Application: examples of writing

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drawstring
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Application: examples of writing

Postby drawstring » Sat Dec 21, 2013 2:33 am

One of my applications had a section to list theses or papers done under someone's supervision. I've written many papers but not any that fit this description, so I left the section blank. Now I'm thinking that I should've listed papers I've done for classes anyway, even if they don't fit the description above. Is it worth sending an email to admissions with a list of some of the papers I've written? I'm currently getting the silent treatment from the school even though my numbers are very competitive there. I'm also a K-JD, so I'm worried that they'll think a lack of papers suggests a lack of preparation for law school.

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rinkrat19
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Re: Application: examples of writing

Postby rinkrat19 » Sat Dec 21, 2013 2:48 am

If these "papers" you're thinking about sending are just typical undergrad 5-10 page things, don't bother. If it's an honors thesis or something, maybe. If it's an actual original research paper or a graduate thesis, sure.

Plenty of people apply to law school without having written anything significant.

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drawstring
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Re: Application: examples of writing

Postby drawstring » Sat Dec 21, 2013 2:58 am

I've done papers up to around 40 pages in length, but they weren't theses or done under supervision; they were essentially typical undergrad papers that I worked far more on than was required because I enjoyed doing so. Would this fall in the maybe category?

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rinkrat19
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Re: Application: examples of writing

Postby rinkrat19 » Sat Dec 21, 2013 3:05 am

drawstring wrote:I've done papers up to around 40 pages in length, but they weren't theses or done under supervision; they were essentially typical undergrad papers that I worked far more on than was required because I enjoyed doing so. Would this fall in the maybe category?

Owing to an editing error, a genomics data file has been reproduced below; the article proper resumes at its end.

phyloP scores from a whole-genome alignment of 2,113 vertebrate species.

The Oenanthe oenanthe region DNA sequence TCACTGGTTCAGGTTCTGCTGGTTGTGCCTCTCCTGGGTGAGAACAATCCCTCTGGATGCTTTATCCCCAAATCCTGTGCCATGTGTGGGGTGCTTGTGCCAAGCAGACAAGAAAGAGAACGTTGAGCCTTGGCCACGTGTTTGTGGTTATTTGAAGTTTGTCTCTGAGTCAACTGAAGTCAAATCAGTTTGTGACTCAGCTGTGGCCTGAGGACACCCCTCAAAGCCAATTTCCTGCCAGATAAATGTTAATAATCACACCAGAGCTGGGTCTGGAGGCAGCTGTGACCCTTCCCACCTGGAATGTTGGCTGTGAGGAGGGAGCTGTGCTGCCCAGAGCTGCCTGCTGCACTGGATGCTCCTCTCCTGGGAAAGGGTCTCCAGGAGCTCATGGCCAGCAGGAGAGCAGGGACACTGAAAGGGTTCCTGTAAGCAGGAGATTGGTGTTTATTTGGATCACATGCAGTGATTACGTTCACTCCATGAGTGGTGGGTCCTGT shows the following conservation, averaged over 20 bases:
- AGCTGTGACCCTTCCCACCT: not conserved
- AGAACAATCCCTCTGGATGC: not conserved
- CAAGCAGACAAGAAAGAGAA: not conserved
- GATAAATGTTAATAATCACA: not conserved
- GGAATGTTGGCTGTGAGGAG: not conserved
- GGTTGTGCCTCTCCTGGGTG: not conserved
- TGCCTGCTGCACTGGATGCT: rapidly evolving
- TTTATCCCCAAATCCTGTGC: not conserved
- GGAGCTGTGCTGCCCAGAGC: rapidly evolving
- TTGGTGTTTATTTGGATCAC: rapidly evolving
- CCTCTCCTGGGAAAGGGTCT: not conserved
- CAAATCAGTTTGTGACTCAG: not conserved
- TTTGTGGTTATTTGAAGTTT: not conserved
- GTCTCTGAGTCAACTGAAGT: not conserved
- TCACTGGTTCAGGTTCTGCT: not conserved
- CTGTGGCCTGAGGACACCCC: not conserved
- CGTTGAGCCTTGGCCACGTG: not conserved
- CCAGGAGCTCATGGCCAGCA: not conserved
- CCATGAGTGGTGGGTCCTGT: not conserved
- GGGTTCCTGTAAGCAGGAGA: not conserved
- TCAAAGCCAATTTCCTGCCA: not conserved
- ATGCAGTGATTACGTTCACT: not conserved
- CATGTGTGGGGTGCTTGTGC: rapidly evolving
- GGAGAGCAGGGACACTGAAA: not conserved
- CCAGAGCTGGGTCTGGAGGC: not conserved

Unlikely.

Obesekittenlover
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Re: Application: examples of writing

Postby Obesekittenlover » Sat Dec 21, 2013 3:20 am

The point of that question is to reward old people who have more academic/research experience than to punish undergrads who didn't do a senior thesis. Telling them that you ignored page counts and turned in 40 page papers for your undergrad lecture course is not going to help.

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midwest17
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Re: Application: examples of writing

Postby midwest17 » Sat Dec 21, 2013 3:44 pm

drawstring wrote:One of my applications


Harvard

drawstring wrote:had a section to list theses or papers done under someone's supervision. I've written many papers but not any that fit this description, so I left the section blank. Now I'm thinking that I should've listed papers I've done for classes anyway, even if they don't fit the description above. Is it worth sending an email to admissions with a list of some of the papers I've written? I'm currently getting the silent treatment from the school even though my numbers are very competitive there. I'm also a K-JD, so I'm worried that they'll think a lack of papers suggests a lack of preparation for law school.


It's fine to leave that blank.

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outlawscr10
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Re: Application: examples of writing

Postby outlawscr10 » Sat Dec 21, 2013 3:52 pm

midwest17 wrote:
drawstring wrote:One of my applications


Harvard

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kershka
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Re: Application: examples of writing

Postby kershka » Sat Dec 21, 2013 3:52 pm

If this is about Harvard then I think you are fine to leave it blank. It is probably better to follow the directions closely (i.e. a paper with multiple revisions under guidance) than fill in that section. Personally, I put in senior theses and honors theses which fulfilled those requirements. I left off long papers which were just completed as part of a course. However, I am a K-JD with no actually publications and average softs and I was still admitted.

tl;dr don't sweat it and only send in an update if it actually matches the specific conditions listed in the application.

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drawstring
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Re: Application: examples of writing

Postby drawstring » Sat Dec 21, 2013 4:35 pm

Thanks for the advice




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